French cuisine is considered to be the backbone of cooking for many in the Western Hemisphere.   The French eat seasonal, locally sourced food and rely heavily on the terroir (the land) as I’ve talked about in my previous blogs on charcuteries, cheese and wine.  French food has also developed extensively over the past 500 years, in part due to Italian cuisine.  Many French chefs are held in high regard for their contribution to community and culture and even idolized in some places, like those with Michelin stars (des étoiles Michelin).

In French households, they will cook and prepare some regional dishes but will also know a few of the other region’s classics.   French food has always been considered simple and peasant-like and that is also its major charm.  It’s pure comfort food.  From stews and sauces to grilled meats; aged and cured meats and cheeses; seafood, all served with lots of wine and bread.  I was very lucky to have spent a year living with my belle-mere (mother-in-law) and she was delighted when I asked her to teach me her favourite recipes and those of my husband.  She could cook anything, very well, just like my English mother.  I learned how to cook my first whole fish with her, to make Gigot d’agneau à l’ail et au romarin, Gougères and Blanquette de veau.  I will give you some of my top French recipes later in the blog.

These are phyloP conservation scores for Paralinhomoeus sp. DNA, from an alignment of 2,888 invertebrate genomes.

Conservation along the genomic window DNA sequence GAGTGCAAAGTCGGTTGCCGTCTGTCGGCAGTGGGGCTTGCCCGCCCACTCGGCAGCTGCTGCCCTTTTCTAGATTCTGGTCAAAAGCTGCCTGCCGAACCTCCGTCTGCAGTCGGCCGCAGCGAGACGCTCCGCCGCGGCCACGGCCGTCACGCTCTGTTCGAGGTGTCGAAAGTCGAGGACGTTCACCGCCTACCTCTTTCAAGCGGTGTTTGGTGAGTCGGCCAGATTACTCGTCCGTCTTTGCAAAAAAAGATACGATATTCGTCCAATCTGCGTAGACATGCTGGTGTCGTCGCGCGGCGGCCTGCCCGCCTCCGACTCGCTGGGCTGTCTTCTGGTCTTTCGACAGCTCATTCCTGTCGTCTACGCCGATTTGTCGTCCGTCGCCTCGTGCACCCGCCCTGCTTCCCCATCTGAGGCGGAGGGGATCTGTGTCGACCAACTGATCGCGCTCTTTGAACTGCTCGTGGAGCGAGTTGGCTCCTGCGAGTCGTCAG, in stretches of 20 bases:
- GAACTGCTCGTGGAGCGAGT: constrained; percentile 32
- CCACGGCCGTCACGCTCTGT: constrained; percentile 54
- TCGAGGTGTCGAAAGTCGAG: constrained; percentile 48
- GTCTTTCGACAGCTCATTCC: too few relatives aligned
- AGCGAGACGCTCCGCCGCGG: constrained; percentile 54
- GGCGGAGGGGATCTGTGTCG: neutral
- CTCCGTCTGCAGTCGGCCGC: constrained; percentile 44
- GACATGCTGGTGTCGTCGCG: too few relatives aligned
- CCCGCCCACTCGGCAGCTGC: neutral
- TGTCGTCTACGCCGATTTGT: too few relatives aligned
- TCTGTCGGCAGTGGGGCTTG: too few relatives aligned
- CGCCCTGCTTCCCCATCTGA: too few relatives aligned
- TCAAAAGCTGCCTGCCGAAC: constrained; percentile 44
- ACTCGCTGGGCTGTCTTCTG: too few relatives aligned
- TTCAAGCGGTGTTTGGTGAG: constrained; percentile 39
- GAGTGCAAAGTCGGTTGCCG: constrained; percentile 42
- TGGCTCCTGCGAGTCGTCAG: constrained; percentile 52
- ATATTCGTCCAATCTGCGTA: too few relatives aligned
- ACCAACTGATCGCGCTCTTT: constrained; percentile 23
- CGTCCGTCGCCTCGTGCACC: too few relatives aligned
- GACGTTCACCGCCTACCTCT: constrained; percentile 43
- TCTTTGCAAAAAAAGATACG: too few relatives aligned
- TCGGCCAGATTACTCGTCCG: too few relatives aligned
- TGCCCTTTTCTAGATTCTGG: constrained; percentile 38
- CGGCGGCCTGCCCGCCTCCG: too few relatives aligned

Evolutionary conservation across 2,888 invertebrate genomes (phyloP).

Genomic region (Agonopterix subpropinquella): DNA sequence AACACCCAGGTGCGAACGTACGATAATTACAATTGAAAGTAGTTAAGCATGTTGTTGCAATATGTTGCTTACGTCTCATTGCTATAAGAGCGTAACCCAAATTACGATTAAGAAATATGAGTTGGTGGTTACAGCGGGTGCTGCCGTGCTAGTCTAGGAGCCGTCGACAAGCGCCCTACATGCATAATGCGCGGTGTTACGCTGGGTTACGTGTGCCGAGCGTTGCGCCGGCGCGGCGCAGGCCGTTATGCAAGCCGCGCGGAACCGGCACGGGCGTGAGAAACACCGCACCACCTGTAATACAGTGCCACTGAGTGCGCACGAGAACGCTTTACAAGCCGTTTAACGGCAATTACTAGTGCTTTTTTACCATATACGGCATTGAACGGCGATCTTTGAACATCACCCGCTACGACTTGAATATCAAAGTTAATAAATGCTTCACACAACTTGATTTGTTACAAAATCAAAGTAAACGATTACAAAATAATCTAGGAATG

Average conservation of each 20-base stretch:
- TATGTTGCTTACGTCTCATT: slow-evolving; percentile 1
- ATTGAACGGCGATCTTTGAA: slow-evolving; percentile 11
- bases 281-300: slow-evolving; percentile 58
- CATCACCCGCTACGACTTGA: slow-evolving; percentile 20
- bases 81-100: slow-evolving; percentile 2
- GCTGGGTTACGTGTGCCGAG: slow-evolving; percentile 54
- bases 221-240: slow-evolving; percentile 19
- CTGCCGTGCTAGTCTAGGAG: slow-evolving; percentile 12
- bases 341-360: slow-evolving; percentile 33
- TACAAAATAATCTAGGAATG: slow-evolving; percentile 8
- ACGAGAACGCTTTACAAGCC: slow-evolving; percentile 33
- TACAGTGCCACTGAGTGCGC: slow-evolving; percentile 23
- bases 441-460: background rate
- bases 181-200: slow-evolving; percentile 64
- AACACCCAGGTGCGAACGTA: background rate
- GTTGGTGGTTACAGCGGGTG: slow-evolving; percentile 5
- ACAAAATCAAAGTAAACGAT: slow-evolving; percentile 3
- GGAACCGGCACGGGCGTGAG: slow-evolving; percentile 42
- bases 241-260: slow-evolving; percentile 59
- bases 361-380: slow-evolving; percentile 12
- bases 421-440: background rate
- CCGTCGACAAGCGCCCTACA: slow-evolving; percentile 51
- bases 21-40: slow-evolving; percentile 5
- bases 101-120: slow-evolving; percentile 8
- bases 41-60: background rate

In the Middle Ages the ruling class held huge banquets with heavily seasoned food and meat, but even back then there were sauces and desserts, but mostly the food was served on the table all at once.  It was a true buffet banquet service, which is also my favourite style of dinners.  The poor, as there was no real middle class, ate mostly a bread diet, made from their Seigneur‘s Chateau bread ovens, with pork, chicken, mutton (if they had access to meat), vegetables from their own gardens, herbs too.  Pies were a common thing as it preserved food longer by coating the meat in a dough crust. 

In the mid-fifteenth century, Catherine de Medici of Italy moved to France to marry the future King Henri II, bringing with her Florentine chefs and a sense of creative events and etiquette.   You may recall de Medici’s influence was not reserved for just cuisine, later she would go on to shape grand châteaux like Chenonceau and Fontainebleau.  French food later became a famous and had great influence on other cuisines in the 17th century, in part because of Louis XIV’s fascination and the appeal of Versailles.